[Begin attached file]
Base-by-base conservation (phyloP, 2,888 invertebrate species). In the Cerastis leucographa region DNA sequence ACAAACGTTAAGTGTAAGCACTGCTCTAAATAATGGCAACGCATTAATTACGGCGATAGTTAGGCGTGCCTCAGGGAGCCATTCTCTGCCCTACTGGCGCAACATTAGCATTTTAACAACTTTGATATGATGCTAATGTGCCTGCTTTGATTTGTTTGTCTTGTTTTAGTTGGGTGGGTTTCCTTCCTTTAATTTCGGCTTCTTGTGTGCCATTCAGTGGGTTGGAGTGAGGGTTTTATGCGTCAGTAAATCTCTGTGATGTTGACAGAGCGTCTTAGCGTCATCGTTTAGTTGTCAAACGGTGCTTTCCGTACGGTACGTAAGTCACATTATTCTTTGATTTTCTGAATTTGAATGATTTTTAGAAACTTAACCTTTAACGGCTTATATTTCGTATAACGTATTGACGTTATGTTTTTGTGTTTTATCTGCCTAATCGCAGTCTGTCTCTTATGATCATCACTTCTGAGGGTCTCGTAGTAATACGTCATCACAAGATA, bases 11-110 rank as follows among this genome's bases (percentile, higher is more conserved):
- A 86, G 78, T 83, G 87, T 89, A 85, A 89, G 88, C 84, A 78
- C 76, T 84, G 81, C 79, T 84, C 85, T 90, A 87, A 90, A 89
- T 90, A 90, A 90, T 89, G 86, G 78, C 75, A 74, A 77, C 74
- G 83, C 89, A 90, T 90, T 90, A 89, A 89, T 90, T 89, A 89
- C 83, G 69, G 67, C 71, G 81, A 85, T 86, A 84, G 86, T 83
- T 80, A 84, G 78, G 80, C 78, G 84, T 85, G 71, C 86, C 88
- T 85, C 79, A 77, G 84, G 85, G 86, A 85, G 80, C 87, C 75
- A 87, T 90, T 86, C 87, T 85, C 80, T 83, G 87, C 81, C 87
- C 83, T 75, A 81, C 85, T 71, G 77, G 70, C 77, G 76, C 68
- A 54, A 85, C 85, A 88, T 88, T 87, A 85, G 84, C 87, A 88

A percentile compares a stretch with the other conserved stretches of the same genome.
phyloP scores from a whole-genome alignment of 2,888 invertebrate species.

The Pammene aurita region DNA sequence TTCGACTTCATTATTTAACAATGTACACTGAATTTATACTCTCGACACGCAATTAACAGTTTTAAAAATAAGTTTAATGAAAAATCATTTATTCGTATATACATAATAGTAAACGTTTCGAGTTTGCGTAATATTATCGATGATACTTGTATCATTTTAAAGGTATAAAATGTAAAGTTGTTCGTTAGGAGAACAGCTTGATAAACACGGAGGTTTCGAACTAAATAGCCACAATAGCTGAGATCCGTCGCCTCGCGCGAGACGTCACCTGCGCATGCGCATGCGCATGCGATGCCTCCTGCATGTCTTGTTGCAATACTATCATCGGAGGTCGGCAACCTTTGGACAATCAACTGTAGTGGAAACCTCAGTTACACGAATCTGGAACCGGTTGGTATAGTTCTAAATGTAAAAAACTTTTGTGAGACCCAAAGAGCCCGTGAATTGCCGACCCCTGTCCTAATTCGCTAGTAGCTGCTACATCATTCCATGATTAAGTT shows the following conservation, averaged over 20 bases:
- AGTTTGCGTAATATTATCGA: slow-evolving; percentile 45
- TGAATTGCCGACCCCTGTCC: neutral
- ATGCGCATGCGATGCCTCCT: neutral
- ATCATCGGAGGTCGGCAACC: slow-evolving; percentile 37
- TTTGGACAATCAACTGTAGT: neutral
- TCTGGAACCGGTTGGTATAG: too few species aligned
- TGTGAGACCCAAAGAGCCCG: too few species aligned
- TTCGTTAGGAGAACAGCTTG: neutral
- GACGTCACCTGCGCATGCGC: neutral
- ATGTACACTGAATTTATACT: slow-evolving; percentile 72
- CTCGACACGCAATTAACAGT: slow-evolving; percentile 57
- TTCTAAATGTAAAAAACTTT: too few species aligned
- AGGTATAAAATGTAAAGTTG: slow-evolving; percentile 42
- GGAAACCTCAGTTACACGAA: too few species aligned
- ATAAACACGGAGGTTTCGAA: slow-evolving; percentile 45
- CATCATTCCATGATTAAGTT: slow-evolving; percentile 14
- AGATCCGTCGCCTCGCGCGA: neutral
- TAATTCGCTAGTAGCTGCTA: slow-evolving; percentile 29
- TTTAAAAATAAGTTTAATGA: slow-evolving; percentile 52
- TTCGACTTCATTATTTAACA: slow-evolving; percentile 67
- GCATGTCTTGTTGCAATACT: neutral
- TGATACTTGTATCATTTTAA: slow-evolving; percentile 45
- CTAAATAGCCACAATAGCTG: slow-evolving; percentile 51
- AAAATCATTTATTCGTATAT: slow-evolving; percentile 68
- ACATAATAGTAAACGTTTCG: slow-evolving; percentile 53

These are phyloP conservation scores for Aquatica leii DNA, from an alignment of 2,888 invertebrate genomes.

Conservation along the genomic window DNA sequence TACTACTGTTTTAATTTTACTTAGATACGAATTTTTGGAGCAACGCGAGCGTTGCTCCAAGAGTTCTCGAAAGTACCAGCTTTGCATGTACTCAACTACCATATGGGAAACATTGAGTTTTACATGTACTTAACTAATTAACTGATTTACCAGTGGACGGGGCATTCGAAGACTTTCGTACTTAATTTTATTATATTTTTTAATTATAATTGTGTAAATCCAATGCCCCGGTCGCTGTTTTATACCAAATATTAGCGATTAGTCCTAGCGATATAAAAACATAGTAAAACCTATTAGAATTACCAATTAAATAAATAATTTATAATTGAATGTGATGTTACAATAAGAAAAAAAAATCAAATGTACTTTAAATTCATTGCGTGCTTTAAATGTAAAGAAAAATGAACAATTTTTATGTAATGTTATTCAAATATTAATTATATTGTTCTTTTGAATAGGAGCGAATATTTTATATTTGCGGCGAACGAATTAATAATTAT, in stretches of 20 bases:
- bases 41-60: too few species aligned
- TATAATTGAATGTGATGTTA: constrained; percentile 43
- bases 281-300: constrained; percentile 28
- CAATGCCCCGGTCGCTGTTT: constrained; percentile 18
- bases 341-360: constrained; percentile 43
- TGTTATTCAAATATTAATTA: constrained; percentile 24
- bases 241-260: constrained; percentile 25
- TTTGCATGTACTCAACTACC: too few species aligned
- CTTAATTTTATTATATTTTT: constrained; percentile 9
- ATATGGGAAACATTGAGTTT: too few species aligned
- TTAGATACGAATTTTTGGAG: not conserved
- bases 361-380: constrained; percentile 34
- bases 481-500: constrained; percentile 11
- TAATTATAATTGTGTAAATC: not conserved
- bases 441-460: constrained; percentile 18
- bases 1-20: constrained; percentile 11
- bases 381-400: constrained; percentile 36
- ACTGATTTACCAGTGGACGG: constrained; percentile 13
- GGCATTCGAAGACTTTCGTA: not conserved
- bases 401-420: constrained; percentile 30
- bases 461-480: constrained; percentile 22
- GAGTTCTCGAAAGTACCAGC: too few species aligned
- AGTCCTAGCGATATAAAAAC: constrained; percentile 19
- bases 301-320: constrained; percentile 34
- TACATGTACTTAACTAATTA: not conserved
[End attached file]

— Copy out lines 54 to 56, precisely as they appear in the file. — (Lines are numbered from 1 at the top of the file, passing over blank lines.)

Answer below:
- bases 481-500: constrained; percentile 11
- TAATTATAATTGTGTAAATC: not conserved
- bases 441-460: constrained; percentile 18